Children’s connections to their parents, peers and the people in their schools and communities play a central role in their growth and development. These connections promote mental health and can act as protective factors against risks experienced during this period. Children who feel connected report greater empathy towards others, higher optimism, and higher self-esteem than children who feel less connected.

Children thriving in this dimension will have at least one close friend, and as they age, will begin to value quality and intimacy over quantity of friendships. Children are more likely to thrive if they have important adults in their lives – be it a family member, an Elder, a teacher, or a coach – who care about them, believe they will be a success and really listen to them. These adults can make a very powerful difference in a child’s life.

How the MDI Measures Connectedness

Relationships with Adults
Children who feel connected to an adult they admire (family member, teacher, neighbour) report higher self-esteem and greater life satisfaction and are less likely to engage in risky behaviours. Teachers, principals and school staff are in a unique position to form meaningful bonds with children as they spend a good part of the day together.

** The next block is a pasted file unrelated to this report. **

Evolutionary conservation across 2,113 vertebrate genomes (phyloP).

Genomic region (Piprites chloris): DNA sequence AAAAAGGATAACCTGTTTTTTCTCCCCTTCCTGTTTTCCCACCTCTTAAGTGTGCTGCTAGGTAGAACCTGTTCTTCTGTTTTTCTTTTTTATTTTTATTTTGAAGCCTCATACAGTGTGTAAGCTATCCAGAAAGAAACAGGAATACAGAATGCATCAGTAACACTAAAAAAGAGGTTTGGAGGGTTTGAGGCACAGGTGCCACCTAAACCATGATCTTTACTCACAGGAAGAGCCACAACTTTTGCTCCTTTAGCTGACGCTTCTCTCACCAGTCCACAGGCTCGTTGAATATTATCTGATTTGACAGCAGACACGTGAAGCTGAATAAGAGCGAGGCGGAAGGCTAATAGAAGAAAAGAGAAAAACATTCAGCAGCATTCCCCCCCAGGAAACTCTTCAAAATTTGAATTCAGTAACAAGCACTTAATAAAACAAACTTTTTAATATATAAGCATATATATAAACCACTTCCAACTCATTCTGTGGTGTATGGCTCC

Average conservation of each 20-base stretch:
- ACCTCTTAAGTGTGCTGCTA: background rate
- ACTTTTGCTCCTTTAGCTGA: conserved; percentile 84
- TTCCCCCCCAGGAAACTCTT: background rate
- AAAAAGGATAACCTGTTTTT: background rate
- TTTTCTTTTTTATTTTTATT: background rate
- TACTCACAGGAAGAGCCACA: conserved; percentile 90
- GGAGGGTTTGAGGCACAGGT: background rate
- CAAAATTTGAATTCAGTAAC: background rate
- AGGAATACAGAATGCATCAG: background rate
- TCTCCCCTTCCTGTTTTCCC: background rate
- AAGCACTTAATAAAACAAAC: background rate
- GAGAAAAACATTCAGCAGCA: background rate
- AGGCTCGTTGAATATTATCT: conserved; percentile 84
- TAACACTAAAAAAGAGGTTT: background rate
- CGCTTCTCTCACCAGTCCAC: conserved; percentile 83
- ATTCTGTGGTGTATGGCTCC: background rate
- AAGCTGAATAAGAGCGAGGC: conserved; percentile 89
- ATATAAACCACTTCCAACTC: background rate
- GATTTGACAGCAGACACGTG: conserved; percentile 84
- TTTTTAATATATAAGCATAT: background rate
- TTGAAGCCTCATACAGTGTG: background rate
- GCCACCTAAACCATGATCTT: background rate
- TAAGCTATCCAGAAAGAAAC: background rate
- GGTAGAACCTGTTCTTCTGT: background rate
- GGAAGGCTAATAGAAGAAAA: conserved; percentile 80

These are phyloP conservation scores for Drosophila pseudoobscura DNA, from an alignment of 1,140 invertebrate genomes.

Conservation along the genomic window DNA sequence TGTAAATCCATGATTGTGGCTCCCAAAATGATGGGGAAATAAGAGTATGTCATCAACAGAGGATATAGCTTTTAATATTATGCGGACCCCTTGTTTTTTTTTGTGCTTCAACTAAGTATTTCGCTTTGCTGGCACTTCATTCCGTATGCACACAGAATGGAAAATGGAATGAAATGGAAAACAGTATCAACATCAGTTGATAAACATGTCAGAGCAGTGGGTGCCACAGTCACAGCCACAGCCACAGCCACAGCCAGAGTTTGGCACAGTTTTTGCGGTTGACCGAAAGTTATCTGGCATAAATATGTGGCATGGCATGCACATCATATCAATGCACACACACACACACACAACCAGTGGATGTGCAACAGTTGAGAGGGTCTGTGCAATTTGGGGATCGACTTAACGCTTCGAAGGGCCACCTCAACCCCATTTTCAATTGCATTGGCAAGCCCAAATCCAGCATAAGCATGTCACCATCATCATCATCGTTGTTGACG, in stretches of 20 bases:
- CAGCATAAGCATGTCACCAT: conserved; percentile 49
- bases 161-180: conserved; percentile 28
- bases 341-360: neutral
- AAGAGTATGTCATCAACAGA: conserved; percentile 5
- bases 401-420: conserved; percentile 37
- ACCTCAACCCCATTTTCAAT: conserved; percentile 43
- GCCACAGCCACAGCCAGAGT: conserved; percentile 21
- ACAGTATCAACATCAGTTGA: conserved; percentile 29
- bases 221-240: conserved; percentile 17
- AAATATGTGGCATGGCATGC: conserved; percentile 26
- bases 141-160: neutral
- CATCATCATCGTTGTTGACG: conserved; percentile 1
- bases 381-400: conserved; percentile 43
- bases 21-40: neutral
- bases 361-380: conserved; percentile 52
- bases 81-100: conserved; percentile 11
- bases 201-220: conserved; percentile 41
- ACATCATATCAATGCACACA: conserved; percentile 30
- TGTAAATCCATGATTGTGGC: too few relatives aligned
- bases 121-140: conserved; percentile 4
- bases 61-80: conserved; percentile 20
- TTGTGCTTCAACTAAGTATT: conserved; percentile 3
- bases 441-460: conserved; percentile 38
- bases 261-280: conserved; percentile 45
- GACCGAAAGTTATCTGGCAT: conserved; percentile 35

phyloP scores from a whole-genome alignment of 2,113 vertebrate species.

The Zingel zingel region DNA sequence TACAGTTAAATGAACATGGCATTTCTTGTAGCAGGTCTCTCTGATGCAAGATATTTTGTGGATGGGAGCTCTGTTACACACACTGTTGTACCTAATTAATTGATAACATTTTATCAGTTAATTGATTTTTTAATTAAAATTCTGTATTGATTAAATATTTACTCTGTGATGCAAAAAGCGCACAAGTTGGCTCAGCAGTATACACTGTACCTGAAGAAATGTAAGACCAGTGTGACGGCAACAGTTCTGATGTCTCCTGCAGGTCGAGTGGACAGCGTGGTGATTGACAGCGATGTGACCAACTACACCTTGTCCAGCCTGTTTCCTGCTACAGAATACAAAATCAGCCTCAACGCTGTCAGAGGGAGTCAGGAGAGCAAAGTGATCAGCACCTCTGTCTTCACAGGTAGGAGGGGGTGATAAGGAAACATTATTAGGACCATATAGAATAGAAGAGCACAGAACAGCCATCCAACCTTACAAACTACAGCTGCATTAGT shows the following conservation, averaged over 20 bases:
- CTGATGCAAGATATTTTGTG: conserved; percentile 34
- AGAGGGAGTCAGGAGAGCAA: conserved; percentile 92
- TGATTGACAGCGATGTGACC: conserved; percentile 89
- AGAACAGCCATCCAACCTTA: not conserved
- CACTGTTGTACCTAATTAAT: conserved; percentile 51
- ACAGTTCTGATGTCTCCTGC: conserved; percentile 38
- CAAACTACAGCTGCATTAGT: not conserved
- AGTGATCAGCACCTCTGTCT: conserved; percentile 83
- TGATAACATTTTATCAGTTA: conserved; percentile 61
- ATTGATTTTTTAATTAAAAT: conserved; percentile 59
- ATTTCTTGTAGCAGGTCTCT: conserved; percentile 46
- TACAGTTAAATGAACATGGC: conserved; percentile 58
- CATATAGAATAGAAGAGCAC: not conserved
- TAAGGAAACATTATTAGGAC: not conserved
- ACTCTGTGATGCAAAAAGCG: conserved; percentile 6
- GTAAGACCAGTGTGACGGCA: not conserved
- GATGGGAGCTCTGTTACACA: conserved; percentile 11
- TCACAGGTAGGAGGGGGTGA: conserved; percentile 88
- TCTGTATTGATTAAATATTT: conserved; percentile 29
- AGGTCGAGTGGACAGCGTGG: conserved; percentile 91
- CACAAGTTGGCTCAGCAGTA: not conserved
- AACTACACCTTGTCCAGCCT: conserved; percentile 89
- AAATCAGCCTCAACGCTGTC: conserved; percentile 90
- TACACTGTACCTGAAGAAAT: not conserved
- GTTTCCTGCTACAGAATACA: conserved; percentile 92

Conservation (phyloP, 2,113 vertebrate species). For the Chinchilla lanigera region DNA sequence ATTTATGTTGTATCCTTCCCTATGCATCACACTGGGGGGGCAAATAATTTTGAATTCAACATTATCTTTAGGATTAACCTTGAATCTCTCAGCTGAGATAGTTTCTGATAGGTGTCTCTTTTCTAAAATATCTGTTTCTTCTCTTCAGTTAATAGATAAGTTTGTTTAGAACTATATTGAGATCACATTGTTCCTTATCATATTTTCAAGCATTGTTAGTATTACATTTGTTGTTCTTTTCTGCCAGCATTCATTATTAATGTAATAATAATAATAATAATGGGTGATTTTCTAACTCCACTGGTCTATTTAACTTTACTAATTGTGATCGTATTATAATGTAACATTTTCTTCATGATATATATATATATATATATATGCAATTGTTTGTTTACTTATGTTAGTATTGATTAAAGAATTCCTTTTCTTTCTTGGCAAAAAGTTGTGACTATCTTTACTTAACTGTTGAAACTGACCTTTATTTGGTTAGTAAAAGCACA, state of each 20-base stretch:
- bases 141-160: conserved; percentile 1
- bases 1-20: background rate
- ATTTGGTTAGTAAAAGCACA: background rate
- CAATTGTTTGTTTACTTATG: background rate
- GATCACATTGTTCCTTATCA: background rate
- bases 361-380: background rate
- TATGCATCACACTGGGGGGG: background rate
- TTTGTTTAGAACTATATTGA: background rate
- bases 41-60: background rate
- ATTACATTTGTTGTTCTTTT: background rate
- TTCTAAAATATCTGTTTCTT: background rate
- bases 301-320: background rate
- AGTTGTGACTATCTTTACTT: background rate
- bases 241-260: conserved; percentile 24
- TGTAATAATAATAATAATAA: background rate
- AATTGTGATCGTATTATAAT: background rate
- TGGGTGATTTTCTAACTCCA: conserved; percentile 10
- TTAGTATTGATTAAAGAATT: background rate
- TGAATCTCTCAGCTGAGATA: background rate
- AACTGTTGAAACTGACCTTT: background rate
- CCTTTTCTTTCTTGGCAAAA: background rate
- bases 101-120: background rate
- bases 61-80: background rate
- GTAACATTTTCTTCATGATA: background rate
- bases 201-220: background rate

A healthy relationship with a parent or caregiver at home is also critical for development, serving as a model for all relationships throughout their lives. Connectedness at home happens with emotional closeness: being available, showing interest in children’s lives, participating in shared activities and spending one-on-one time together.

In Grades 6, 7, and 8 the MDI also asks students to choose how they define what makes an adult at school important to them.

Relationships with Peers
Peers begin to have a stronger influence on well-being in the middle years. During this important phase of development, children need to experience a sense of acceptance and feel they have friends they can count on. Spending time with friends helps children develop interpersonal skills like cooperation, emotion management and problem solving. The MDI measures peer belonging and asks questions about friendships and feelings of fitting in.

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